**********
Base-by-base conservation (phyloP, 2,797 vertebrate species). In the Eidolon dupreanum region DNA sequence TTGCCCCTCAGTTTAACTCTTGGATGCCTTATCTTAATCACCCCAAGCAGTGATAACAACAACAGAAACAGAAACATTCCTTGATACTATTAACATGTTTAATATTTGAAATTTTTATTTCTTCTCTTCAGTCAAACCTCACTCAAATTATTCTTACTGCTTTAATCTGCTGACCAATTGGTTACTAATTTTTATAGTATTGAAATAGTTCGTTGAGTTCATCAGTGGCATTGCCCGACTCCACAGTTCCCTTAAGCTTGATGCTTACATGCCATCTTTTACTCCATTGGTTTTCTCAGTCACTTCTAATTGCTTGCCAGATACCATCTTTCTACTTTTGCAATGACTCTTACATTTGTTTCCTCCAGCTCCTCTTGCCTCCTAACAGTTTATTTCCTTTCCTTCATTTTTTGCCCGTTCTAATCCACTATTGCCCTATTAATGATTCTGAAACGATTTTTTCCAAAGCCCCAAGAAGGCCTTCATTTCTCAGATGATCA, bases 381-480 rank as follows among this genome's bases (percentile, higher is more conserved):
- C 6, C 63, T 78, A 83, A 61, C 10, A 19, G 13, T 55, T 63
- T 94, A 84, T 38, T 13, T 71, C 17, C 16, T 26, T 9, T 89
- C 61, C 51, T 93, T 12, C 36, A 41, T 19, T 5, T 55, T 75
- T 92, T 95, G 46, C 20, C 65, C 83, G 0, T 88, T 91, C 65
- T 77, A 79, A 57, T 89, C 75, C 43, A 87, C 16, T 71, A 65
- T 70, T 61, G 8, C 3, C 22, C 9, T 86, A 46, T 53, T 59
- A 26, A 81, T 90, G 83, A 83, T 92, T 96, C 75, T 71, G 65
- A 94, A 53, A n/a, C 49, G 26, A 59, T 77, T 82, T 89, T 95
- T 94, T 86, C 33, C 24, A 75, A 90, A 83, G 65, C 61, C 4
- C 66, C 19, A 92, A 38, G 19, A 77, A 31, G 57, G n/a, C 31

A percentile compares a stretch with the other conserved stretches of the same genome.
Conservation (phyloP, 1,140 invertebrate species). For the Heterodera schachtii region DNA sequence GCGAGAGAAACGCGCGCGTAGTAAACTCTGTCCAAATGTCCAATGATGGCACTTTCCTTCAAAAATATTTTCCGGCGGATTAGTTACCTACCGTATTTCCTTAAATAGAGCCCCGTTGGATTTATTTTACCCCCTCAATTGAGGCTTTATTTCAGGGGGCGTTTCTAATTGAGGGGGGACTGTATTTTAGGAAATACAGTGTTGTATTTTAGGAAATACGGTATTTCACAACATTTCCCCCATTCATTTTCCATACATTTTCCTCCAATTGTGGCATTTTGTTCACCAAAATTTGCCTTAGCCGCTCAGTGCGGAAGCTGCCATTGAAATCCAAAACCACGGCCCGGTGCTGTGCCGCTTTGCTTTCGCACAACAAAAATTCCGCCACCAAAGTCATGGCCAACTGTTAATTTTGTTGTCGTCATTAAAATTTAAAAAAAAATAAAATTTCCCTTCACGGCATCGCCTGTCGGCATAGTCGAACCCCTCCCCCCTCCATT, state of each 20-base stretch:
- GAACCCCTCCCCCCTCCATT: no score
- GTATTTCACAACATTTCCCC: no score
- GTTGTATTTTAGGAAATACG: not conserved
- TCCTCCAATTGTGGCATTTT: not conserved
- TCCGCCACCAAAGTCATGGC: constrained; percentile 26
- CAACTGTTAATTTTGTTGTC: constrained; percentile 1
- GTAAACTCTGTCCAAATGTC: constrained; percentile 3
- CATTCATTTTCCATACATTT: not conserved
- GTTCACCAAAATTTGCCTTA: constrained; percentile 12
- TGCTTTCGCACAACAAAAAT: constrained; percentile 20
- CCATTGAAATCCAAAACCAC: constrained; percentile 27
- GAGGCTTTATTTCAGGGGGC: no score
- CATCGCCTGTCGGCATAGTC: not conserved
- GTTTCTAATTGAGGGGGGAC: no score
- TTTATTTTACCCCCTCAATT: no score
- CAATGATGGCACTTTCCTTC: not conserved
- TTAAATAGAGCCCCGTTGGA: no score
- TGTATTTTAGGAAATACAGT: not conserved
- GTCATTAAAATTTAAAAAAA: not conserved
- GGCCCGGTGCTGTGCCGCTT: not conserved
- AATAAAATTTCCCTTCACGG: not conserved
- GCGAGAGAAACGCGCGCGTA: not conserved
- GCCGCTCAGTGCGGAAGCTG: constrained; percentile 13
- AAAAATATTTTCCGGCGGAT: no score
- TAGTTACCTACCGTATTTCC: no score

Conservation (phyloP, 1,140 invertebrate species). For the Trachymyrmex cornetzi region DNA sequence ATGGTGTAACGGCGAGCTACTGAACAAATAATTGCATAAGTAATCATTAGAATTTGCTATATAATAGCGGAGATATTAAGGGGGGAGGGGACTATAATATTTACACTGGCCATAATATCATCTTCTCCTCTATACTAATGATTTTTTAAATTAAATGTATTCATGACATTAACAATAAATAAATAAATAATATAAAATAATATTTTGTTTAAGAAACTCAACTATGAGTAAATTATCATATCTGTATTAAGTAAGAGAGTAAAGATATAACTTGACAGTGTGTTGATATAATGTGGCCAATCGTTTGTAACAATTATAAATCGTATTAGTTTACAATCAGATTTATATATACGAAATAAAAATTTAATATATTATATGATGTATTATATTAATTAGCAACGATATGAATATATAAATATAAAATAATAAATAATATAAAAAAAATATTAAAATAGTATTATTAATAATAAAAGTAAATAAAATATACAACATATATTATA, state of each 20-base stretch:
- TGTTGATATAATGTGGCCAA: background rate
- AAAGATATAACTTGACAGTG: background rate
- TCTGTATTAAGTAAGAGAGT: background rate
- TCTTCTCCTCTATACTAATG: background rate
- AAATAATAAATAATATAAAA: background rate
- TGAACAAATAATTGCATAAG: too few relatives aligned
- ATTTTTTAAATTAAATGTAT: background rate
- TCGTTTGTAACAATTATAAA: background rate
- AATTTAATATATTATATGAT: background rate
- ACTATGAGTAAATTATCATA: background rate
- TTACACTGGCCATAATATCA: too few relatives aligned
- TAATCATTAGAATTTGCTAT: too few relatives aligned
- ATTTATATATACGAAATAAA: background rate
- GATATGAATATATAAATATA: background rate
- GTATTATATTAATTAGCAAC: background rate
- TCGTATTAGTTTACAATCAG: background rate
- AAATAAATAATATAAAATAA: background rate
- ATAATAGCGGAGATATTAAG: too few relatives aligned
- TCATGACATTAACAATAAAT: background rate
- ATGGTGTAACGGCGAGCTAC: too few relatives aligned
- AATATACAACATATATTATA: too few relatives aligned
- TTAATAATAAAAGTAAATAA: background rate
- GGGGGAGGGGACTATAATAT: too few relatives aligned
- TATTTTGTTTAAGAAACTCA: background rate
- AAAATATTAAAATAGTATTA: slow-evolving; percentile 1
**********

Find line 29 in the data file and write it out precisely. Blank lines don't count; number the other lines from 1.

- CAATGATGGCACTTTCCTTC: not conserved